Day 14, Sunday, March 9, Bandar Seri Begawan, Brunei

My next 2 ships, the Crystal Serenity and MS Amsterdam, are both in Singapore today. It turned out though that the Crystal Serenity was in a brand new terminal while the Amsterdam was in the traditional cruise terminal.

The morning started out very well with clear skies and modest wind and temperatures for my 2-mile walk on the promenade deck. Also becoming a part of my morning ritual, I checked the Crystal website for a cabin assignment, and as yet have not been given one.

Brunei shares a small portion of the Island of Borneo with Malaysia and Indonesia. The Sultanate is an absolute monarchy, although the population seems rather pleased with the way he has been taking the country. It is rich in oil and has a high standard of living with essentially no taxes. We pulled up to the dock in the port of Maura, about 18 miles from Bandar Seri Begawan, just before 7AM. The country has been a monarchy since the 14th century, and the current Sultan is the 29th ruler. He took over from his father in 1967.

My half day tour left at 8:15AM. Lim was the best guide I have seen on this voyage. He is a university student and ethnic Chinese; his grandparents immigrated to Brunei in the 1960’s and he is a Brunei citizen. While Brunei is a pretty conservative Islamic country it is less restricted than some others, for example most women do drive there.

After a 30-minute drive to the capital, Bandar Seri Begawan, we made our first stop at the Royal Regalia Center. Built in the wake of the Sultan’s 25th anniversary in power, the large center has a central open lobby and a u-shaped ring of displays. Photography was forbidden except in the lobby. There were displays of many kinds of memorabilia including some of the Sultan’s and family’s garments but the most impressive were the coaches. The one used in the inauguration was on display in the lobby, and was powered by 24 attendants each behind and in front of the coach. An even bigger coach used for the 25th anniversary parade was in the private area, powered by an engine but with the 48 attendants pulling for show.

Our next visit was the Jame As’r Hassanal Bolkiah Mosque, built by the current sultan. We got a brief look inside (again without cameras) the large structure, an open space both ornate and simple. The Sultan seem to like building Mosques having features corresponding to their numerical position, this Mosque had 29 steps leading up to the prayer room, while the one built by his father had 28 minarets.

Our other major stop was Kampong Ayer, a 30,000 person community built on stilts on a river stretching along both shores. We boarded a water taxi for about a 10-minute ride to a local house where we were served tea and a snack. A network of walkways carries water and sewer connections, and has elevated bridges over passageways allowing boats access to the interior of the village. The village has typical services including mosques, schools, and a fire station with an apron for land based engines at one end and a boat slip at the other.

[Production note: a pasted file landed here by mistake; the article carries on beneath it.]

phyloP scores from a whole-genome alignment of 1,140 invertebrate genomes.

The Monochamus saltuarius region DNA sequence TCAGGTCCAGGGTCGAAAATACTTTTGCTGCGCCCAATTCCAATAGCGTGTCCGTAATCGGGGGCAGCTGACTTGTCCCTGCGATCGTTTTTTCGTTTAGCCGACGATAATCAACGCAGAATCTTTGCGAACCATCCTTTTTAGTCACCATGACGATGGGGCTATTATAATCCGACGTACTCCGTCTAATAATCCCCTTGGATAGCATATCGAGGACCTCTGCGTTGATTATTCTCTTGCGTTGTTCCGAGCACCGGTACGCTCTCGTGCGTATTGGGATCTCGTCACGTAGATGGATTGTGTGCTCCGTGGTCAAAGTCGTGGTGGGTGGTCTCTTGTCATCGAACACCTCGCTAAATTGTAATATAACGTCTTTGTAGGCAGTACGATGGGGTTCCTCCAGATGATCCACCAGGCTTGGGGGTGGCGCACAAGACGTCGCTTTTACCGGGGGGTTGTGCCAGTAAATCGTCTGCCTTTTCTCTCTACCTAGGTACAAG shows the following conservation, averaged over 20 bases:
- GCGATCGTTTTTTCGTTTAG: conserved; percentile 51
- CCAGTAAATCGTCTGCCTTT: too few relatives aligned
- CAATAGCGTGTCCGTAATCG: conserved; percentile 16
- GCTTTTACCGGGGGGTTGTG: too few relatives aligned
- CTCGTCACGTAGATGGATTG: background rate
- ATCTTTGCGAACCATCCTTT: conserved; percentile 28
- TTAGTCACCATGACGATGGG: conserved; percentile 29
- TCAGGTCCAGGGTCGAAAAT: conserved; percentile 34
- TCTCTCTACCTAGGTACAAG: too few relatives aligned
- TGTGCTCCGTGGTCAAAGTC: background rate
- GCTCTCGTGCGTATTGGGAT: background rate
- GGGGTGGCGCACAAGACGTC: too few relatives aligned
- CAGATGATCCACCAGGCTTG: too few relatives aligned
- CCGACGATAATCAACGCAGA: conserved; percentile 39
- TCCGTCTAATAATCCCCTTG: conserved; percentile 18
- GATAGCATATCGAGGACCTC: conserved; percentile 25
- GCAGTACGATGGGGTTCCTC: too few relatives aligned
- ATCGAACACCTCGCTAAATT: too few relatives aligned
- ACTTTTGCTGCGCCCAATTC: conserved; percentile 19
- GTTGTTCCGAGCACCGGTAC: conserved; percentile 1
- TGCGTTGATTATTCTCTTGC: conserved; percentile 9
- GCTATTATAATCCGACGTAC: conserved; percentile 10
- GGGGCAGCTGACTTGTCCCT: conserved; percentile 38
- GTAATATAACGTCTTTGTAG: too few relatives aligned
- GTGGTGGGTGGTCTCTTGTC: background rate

The Sultan’s home sits on something like a 1.2 square kilometer parcel secluded in trees. It is open to the public a few days a year but our views were from a park at the edge of the grounds and from the water village. With the riches coming from oil, the Sultan is quite generous with the people, including free education and medical care and homes for people who cannot afford them.

We returned to the Symphony just after 1PM. The port was pretty busy with freighters loading, what looked like a training ship in port, and maintenance in progress on the Symphony’s tenders. All aboard was 4:30 but the afternoon was more like a typical sea day. Jay Wolff gave a 4PM presentation on the founding of Singapore. I was out on deck just before sailaway. Louis sang at 4:50.

Lead singer Colleen Williamson gave her cabaret show “Life on the High C’s” at 5. Regrettably, I only stayed for a few songs as the interdenominational worship service was at 5:15. All 6 of us were together today at table 73 for a lively dinner. As I was leaving for dinner I noticed disembarkation packets sitting on mail slots. I have not gotten any official instructions yet but see that the Symphony and Serenity will be very close together in Singapore.

The evening entertainment was a variety show combining the musical comedy of Steve Stevens followed by Philip Wojceichowski at the piano. I understand both will be going over to the Serenity with me.

Today’s parting shot comes from the humor of Steve Stevens. He was talking about the differences in language between Brits and Americans. He started with a few like “I say lift while you say elevator” and “I say petrol while you say gasoline”, and finally “I say eternity while you say Presidential Campaign”. Sad but true.


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1 Response to Day 14, Sunday, March 9, Bandar Seri Begawan, Brunei

  1. Terry Markowitz says:

    Roy. I just had to write to say how much I enjoy your writing. Ms Williamson was on the Voyage of the Vikings with us last july and was a highlight!

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